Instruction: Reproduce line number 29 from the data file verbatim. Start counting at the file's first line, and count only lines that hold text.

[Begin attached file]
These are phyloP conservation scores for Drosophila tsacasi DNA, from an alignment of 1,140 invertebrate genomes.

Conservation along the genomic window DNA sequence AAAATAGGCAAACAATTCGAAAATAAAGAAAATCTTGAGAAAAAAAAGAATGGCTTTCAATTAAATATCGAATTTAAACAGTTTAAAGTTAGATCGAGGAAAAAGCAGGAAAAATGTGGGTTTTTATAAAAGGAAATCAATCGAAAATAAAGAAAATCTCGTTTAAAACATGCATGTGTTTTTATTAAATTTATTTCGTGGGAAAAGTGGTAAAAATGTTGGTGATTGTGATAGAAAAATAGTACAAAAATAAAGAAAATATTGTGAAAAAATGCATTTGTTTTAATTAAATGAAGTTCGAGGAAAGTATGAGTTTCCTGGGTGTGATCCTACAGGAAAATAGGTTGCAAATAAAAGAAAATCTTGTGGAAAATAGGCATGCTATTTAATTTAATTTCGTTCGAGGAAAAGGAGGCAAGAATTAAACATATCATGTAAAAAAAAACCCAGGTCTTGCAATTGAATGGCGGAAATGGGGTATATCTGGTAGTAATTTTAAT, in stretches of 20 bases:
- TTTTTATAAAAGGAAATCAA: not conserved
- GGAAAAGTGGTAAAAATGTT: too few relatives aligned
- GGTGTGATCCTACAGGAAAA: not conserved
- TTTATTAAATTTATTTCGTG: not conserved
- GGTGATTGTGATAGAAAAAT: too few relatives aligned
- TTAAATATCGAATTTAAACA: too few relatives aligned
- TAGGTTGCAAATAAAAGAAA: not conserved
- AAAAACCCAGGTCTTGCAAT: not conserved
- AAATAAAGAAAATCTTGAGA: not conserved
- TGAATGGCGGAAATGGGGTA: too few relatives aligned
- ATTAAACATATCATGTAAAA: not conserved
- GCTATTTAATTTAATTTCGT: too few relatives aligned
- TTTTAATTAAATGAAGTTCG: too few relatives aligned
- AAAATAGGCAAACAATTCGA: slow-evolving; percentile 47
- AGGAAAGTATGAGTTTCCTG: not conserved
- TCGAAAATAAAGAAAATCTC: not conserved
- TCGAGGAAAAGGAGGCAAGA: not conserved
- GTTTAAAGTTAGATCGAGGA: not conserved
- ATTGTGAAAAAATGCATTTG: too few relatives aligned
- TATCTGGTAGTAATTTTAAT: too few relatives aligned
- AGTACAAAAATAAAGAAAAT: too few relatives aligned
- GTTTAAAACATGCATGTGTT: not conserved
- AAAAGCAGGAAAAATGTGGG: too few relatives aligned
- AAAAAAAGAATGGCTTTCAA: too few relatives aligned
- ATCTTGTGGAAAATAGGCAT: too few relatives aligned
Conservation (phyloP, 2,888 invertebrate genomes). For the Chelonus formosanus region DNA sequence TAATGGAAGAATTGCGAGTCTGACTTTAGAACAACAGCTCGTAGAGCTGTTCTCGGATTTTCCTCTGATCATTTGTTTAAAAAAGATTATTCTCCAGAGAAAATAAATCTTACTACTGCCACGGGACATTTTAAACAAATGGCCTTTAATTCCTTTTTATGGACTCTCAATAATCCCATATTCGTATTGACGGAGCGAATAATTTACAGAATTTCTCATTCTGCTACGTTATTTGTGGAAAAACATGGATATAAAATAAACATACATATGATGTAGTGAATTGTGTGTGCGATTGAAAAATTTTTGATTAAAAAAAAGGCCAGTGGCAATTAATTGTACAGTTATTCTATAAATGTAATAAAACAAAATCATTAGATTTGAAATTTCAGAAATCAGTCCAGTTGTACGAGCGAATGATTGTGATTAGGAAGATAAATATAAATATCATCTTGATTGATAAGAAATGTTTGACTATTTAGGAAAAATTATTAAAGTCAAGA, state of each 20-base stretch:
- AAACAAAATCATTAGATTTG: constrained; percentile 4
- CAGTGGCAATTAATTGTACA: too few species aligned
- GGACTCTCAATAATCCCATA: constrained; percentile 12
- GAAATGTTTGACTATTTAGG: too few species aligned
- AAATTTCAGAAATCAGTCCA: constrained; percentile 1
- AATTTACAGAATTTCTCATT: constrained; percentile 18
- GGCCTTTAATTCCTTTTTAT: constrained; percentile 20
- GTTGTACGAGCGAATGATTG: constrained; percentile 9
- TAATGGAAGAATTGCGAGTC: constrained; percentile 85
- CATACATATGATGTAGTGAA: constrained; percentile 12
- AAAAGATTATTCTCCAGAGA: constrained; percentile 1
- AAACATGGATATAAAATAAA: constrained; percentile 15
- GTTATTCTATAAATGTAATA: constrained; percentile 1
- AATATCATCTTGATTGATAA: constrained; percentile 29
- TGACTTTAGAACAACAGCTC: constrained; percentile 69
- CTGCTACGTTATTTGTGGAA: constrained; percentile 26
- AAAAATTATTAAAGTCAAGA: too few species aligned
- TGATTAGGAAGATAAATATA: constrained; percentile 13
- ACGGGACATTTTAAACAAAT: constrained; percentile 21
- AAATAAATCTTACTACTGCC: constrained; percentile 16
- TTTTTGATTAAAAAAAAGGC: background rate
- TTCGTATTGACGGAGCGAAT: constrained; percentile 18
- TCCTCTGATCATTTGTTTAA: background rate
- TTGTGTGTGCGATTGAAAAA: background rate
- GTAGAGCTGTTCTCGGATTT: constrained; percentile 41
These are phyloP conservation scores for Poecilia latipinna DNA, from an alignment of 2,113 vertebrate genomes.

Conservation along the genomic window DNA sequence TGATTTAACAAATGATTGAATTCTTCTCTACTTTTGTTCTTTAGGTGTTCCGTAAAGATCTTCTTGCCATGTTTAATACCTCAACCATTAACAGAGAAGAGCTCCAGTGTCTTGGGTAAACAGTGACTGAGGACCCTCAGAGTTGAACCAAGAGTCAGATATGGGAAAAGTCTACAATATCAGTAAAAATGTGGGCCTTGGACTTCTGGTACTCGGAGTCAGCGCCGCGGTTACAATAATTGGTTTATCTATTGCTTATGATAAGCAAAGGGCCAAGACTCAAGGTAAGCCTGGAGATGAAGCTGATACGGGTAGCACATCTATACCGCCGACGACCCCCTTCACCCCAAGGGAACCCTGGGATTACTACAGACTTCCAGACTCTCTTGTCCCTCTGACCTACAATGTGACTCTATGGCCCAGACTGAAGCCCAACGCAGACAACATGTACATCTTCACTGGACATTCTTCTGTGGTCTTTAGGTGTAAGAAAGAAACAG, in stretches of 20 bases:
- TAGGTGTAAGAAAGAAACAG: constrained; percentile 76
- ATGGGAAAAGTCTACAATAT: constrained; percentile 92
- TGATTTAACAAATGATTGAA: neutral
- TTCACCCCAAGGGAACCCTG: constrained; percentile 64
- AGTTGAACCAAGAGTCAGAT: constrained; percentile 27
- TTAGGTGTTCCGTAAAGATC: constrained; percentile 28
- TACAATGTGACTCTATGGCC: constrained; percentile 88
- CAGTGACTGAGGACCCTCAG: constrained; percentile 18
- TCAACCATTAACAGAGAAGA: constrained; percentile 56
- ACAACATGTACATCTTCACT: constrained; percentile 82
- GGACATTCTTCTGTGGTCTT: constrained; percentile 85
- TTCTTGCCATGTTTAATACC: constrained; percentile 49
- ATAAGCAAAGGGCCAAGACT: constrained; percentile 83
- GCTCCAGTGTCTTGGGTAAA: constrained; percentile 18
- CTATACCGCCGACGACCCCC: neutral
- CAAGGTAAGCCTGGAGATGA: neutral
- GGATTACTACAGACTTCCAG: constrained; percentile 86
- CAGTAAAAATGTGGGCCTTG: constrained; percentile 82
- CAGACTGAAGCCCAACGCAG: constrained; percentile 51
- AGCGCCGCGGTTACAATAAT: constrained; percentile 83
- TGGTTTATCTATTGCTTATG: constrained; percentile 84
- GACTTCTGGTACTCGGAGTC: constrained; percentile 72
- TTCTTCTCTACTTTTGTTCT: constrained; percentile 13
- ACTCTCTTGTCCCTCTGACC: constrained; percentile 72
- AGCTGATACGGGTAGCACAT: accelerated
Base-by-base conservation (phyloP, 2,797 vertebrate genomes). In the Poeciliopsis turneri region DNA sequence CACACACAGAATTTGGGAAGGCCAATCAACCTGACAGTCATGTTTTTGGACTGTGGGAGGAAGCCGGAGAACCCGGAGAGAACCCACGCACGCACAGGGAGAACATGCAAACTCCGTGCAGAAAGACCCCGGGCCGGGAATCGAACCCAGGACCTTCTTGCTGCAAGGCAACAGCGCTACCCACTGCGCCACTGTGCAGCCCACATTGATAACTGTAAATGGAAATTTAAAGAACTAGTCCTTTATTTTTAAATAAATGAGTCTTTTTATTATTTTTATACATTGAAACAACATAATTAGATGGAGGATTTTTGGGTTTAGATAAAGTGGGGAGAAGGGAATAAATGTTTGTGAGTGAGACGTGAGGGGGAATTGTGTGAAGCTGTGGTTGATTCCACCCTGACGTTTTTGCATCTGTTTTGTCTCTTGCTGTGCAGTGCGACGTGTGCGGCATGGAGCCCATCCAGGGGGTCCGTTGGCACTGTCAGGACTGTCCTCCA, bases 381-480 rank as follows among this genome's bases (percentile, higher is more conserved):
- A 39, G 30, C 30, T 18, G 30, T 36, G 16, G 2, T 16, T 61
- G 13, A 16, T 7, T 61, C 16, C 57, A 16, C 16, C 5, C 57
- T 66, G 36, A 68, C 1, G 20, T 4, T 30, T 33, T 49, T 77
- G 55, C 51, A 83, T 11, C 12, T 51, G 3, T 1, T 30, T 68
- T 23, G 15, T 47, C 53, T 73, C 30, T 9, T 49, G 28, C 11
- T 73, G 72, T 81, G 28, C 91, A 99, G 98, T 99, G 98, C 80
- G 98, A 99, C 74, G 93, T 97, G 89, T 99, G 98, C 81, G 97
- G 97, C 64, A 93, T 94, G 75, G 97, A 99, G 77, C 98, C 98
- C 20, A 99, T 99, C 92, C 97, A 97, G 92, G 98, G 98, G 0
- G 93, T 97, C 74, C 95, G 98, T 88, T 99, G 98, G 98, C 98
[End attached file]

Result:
- AAACAAAATCATTAGATTTG: constrained; percentile 4